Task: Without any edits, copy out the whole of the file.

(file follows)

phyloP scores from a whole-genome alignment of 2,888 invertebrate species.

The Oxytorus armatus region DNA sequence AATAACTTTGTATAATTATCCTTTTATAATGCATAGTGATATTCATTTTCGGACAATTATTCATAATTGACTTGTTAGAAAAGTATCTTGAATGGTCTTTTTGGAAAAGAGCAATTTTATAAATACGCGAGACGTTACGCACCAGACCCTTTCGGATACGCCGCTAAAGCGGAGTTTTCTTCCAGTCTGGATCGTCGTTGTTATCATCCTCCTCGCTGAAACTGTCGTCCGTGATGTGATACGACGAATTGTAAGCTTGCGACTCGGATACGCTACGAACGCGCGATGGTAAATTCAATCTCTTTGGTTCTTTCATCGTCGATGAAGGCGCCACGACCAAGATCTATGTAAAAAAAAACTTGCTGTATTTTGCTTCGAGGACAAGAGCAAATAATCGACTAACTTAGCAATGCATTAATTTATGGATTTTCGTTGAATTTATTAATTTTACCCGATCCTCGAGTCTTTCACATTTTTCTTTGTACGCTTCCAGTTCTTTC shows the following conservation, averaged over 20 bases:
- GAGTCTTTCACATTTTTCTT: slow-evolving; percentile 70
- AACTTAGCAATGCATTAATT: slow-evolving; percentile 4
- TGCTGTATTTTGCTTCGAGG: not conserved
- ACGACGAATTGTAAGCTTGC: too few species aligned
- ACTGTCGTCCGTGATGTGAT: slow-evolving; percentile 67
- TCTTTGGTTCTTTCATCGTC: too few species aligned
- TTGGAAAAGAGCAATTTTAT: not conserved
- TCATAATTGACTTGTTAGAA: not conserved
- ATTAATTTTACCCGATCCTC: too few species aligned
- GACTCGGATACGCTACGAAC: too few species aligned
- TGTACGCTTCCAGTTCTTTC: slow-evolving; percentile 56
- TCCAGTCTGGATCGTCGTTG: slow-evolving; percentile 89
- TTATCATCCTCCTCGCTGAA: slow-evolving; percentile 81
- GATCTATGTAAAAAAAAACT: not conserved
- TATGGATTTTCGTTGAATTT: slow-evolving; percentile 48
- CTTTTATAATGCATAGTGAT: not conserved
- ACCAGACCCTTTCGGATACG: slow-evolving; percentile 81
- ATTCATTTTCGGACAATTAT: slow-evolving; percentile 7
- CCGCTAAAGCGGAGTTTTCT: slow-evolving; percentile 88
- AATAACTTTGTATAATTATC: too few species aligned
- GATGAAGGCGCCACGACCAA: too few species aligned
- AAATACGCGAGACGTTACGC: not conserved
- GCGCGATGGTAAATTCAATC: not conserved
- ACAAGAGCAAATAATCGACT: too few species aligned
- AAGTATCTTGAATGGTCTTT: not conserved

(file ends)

phyloP scores from a whole-genome alignment of 2,888 invertebrate species.

The Oxytorus armatus region DNA sequence AATAACTTTGTATAATTATCCTTTTATAATGCATAGTGATATTCATTTTCGGACAATTATTCATAATTGACTTGTTAGAAAAGTATCTTGAATGGTCTTTTTGGAAAAGAGCAATTTTATAAATACGCGAGACGTTACGCACCAGACCCTTTCGGATACGCCGCTAAAGCGGAGTTTTCTTCCAGTCTGGATCGTCGTTGTTATCATCCTCCTCGCTGAAACTGTCGTCCGTGATGTGATACGACGAATTGTAAGCTTGCGACTCGGATACGCTACGAACGCGCGATGGTAAATTCAATCTCTTTGGTTCTTTCATCGTCGATGAAGGCGCCACGACCAAGATCTATGTAAAAAAAAACTTGCTGTATTTTGCTTCGAGGACAAGAGCAAATAATCGACTAACTTAGCAATGCATTAATTTATGGATTTTCGTTGAATTTATTAATTTTACCCGATCCTCGAGTCTTTCACATTTTTCTTTGTACGCTTCCAGTTCTTTC shows the following conservation, averaged over 20 bases:
- GAGTCTTTCACATTTTTCTT: slow-evolving; percentile 70
- AACTTAGCAATGCATTAATT: slow-evolving; percentile 4
- TGCTGTATTTTGCTTCGAGG: not conserved
- ACGACGAATTGTAAGCTTGC: too few species aligned
- ACTGTCGTCCGTGATGTGAT: slow-evolving; percentile 67
- TCTTTGGTTCTTTCATCGTC: too few species aligned
- TTGGAAAAGAGCAATTTTAT: not conserved
- TCATAATTGACTTGTTAGAA: not conserved
- ATTAATTTTACCCGATCCTC: too few species aligned
- GACTCGGATACGCTACGAAC: too few species aligned
- TGTACGCTTCCAGTTCTTTC: slow-evolving; percentile 56
- TCCAGTCTGGATCGTCGTTG: slow-evolving; percentile 89
- TTATCATCCTCCTCGCTGAA: slow-evolving; percentile 81
- GATCTATGTAAAAAAAAACT: not conserved
- TATGGATTTTCGTTGAATTT: slow-evolving; percentile 48
- CTTTTATAATGCATAGTGAT: not conserved
- ACCAGACCCTTTCGGATACG: slow-evolving; percentile 81
- ATTCATTTTCGGACAATTAT: slow-evolving; percentile 7
- CCGCTAAAGCGGAGTTTTCT: slow-evolving; percentile 88
- AATAACTTTGTATAATTATC: too few species aligned
- GATGAAGGCGCCACGACCAA: too few species aligned
- AAATACGCGAGACGTTACGC: not conserved
- GCGCGATGGTAAATTCAATC: not conserved
- ACAAGAGCAAATAATCGACT: too few species aligned
- AAGTATCTTGAATGGTCTTT: not conserved